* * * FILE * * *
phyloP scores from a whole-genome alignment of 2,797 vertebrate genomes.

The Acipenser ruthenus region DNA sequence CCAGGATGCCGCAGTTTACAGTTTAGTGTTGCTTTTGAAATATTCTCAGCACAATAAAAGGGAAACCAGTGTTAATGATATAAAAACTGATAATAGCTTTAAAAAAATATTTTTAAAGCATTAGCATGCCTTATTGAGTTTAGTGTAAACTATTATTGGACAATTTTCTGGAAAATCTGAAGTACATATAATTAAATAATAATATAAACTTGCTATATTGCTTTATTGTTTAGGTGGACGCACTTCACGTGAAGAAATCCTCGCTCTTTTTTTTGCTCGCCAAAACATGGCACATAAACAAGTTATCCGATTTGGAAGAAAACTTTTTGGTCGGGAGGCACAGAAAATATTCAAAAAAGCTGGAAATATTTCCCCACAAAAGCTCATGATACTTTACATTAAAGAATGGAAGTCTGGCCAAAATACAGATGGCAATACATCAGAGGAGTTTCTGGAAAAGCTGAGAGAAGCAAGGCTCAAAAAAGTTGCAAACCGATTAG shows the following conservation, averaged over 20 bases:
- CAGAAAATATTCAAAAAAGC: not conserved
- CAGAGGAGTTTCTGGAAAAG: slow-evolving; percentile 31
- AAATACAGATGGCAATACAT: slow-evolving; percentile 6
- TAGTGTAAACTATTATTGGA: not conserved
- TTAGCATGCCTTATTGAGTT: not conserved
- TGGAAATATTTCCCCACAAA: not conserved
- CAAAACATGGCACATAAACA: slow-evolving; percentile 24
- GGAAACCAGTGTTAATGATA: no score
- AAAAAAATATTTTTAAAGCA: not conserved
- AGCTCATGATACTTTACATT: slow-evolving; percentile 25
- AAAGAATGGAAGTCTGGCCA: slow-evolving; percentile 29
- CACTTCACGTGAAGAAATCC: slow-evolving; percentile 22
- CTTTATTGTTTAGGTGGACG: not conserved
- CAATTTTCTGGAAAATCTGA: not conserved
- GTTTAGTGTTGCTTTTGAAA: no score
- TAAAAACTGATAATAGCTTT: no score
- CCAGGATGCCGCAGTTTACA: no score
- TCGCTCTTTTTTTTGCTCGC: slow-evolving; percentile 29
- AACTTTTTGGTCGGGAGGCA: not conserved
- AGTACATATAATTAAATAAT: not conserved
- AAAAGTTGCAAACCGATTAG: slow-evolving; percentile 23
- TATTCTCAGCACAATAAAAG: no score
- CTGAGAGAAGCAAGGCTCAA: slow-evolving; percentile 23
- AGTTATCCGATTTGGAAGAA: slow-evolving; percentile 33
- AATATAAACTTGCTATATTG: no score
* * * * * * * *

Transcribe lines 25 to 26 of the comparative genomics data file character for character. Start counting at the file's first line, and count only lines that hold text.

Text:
- CTGAGAGAAGCAAGGCTCAA: slow-evolving; percentile 23
- AGTTATCCGATTTGGAAGAA: slow-evolving; percentile 33